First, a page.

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Healthcare facilities plan expansions in Katy

Posted: 12/03/2015
Author: Sebastian Herrera - Houston Chronicle

Healthcare facilities plan expansions in Katy

Katy-area health-care leaders are preparing to expand medical facilities and programs as they see Houston's population growth continuing westward.

"We're having a great deal of expansion happening right now" in health care, said Lance LaCour, president/CEO of the Katy Area Economic Development Council, which recently hosted a gathering in which officials from local medical facilities outlined strategies to handle increasing demand for services.

"It's a key part of our economy, it's important as a quality-of-life factor, and health care is seen as one of the target industries to recruit other companies here," LaCour said.

Memorial Herman Katy will continue to add beds and build out its facilities while also expanding programs such as critical care, hospital CEO Jim Parisi said.

The hospital, located on the corner of the Grand Parkway and Interstate 10, recently opened a second medical plaza on its grounds and will open an $85 million, six-story patient tower in January.

The tower will initially add 57 beds to the 142-bed hospital and will ultimately add 101 more.

"We will continue to expand areas needed like critical care … and our emphasis is to detail our major initiatives while communicating our dedication to continued patient safety and outstanding workplace environment," Parisi said.

About 75 percent of patients at Parisi's hospital, as well as other local hospitals, live between Texas 6 and Sealy - an area where the population of those who are at least age 65 is expected to grow by 44.7 in the next five years.

Significant increases are also coming for those who are young adults or ages 55-64, Parisi said.

MD Anderson Cancer Center will open a second Katy location in two to three years, said Gregory Chronowski, associate professor of radiation oncology at the MD Anderson center on Kingsland Boulevard.

MD Anderson has five Houston-area locations, including its main facility in Houston's Texas Medical Center. The addition of an 180,000-square-foot facility in Katy will tremendously aid in meeting the area's cancer treatment needs, Chronowski said.

The current MD Anderson facility in Katy occupies 20,000 square feet.

"With the expansion in Katy, we're looking to put our services where our residents live," Chronowski said. "This is kind of a national trend. All of Houston's suburbs have growing populations of cancer centers. We feel it's important for all suburbs, but most of the growth in Houston is west; so we need to fill those needs."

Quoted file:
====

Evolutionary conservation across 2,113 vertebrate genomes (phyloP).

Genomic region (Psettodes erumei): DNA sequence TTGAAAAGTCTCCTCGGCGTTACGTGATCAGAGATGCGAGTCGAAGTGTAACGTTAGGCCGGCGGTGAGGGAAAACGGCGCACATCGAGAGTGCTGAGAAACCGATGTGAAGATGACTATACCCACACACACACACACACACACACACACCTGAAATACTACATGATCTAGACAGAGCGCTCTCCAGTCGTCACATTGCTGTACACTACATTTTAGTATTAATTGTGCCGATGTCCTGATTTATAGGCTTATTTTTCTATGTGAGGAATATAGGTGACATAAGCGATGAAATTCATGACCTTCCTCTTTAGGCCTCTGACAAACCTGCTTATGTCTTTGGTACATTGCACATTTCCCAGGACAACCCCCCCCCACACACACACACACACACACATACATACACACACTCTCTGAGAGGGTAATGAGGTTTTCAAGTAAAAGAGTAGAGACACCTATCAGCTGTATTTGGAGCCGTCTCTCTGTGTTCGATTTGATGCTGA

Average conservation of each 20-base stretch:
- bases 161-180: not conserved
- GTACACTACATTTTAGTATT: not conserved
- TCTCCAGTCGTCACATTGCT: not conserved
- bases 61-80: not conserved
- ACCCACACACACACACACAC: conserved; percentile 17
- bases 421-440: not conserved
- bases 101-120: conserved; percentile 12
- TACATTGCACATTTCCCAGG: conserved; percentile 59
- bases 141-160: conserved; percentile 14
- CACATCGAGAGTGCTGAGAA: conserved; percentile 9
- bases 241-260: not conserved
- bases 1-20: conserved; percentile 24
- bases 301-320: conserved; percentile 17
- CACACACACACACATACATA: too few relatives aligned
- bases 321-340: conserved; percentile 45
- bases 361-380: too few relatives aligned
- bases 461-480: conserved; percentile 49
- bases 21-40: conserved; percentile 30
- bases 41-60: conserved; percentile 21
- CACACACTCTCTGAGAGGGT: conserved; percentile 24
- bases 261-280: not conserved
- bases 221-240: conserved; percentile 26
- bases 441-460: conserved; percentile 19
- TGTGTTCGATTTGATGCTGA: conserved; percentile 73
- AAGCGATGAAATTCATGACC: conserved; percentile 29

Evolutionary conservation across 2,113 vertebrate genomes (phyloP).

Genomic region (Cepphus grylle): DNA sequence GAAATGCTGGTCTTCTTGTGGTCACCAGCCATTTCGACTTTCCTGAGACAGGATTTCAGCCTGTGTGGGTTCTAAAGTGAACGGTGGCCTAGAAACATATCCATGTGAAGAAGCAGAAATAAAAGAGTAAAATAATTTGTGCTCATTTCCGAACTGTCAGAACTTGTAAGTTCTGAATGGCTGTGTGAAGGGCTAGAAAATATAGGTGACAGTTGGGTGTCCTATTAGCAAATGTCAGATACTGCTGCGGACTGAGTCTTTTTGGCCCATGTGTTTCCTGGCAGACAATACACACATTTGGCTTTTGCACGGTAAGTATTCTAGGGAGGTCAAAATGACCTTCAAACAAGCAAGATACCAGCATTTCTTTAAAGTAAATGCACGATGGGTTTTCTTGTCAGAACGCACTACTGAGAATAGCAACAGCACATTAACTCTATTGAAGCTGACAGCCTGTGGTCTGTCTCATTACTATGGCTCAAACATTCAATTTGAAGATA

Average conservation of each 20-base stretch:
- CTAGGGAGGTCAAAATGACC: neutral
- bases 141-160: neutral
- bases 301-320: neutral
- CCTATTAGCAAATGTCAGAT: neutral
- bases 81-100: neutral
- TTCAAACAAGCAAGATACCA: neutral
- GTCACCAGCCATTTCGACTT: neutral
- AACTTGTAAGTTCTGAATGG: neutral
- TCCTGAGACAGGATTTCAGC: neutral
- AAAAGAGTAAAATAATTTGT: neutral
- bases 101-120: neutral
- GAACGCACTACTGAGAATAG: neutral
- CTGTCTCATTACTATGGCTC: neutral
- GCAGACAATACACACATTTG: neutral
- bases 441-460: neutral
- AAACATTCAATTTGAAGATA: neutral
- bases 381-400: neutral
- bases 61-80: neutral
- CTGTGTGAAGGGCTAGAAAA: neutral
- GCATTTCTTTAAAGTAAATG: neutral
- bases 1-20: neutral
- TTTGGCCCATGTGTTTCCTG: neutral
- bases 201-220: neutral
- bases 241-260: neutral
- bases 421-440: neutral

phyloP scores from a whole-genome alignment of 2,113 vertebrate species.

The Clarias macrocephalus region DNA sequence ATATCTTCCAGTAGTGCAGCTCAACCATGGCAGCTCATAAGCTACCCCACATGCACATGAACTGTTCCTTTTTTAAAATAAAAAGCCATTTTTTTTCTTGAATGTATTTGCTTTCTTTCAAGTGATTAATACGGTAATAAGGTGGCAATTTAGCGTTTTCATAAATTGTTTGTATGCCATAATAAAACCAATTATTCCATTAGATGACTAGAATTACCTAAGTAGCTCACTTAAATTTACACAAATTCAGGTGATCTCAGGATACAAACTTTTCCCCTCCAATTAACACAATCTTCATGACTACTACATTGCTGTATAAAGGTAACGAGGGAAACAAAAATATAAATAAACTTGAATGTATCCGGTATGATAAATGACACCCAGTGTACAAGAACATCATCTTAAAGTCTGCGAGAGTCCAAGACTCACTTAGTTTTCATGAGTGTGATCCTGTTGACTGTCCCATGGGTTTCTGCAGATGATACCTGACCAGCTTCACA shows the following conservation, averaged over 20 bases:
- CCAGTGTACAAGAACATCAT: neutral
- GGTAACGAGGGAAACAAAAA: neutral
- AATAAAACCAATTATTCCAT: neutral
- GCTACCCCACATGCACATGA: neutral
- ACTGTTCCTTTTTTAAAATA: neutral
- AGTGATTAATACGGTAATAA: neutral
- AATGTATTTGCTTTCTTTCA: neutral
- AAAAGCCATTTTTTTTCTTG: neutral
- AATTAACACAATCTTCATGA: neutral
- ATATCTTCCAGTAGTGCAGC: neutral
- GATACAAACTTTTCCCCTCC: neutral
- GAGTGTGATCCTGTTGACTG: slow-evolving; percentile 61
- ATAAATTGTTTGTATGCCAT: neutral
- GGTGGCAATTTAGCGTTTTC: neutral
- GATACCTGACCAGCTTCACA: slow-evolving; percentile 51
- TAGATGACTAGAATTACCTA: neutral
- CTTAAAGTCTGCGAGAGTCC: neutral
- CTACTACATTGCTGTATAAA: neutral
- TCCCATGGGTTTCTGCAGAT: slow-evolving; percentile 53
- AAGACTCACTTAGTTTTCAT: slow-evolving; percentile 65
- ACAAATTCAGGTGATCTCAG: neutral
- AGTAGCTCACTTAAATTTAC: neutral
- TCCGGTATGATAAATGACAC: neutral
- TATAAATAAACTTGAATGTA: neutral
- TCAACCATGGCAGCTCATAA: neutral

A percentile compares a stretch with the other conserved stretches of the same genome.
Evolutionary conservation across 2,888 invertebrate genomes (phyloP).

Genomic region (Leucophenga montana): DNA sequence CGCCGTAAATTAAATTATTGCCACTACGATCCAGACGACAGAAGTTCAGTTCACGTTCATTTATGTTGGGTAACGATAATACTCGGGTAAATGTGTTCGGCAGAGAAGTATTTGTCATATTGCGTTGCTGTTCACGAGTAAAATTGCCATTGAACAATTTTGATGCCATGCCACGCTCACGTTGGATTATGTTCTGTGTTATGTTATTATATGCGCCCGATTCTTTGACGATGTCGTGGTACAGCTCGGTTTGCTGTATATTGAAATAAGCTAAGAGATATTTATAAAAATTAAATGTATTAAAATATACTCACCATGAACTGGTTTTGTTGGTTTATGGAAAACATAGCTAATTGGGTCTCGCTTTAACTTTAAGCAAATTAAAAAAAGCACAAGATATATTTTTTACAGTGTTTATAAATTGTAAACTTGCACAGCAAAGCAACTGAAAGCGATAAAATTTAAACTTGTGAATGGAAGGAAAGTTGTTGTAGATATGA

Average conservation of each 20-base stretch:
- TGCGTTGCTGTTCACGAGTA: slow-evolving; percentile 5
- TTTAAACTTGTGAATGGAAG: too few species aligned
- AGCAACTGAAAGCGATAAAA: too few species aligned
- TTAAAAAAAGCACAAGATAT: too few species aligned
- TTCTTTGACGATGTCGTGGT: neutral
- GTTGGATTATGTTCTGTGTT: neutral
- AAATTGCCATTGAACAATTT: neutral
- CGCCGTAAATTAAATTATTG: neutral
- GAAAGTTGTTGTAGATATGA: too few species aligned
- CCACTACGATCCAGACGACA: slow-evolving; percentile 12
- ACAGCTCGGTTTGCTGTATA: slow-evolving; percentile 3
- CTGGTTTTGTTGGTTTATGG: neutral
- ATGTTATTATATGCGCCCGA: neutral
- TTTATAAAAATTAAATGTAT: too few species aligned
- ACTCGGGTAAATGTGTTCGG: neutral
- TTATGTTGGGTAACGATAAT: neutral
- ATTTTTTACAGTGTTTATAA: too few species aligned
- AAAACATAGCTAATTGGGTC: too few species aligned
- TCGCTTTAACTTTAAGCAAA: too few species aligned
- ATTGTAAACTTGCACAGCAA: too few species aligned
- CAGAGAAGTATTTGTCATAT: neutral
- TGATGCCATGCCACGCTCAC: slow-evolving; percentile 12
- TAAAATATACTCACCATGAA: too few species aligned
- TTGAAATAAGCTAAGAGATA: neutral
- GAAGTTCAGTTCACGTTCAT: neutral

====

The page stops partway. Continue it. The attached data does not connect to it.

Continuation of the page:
Chronowski also said it will be critical for all medical centers to partner and aid each other with services, saying, "It is part of smartly dealing with growth. (Working together) is the future of health care."

Chronowski and Parisi's facilities already partner to provide Memorial Herman patients with certain cancer screenings.

Texas Children's Hospital West, located directly off the Katy Freeway westbound, is undergoing a $50 million expansion that has already added 18 beds to the acute care unit and will build out an additional floor and expand its clinic, Assistant Vice President Matthew Shaefer said.

He said his hospital only uses 18 of its 55 acres and promised future construction.

The greatest concern for area health-care facilities is in staffing qualified workers, said Peyton Elliot, vice president of operations at the area's West Houston Methodist Hospital.

In January, Elliot's hospital, located off the Katy Freeway, will begin a $570 million expansion to add 100 beds in six new floors and boost capacity in emergency, surgical and diagnostic care. A parking garage will also rise in January, and in the next five years, Elliot said he will have to increase his staff, now 1,500, by 500.

"One of the things I worry about is staffing, because it's a competitive labor market and there's a worry that the demand will outgrow the supply," Elliot said. "I just wonder where we are going to get workers."

Elliot noted the national shortage of qualified workers in medical positions such as nursing or lab technicians.

Part of that solution, said Stan Goss, chairman of the EDC talent committee, will come through the partnerships between the medical facilities and the council. The EDC facilitates numerous discussions aimed at helping local businesses including those in health care, Goss said.

"This dialogue produces great thinking and knowing how we can all best work together," Goss said. "The theme of everything (the EDC does) is: 'What is the economic impact or benefit?' We've looked at mobility, higher education, etc. Health care ties into it for the economic impact of this area."

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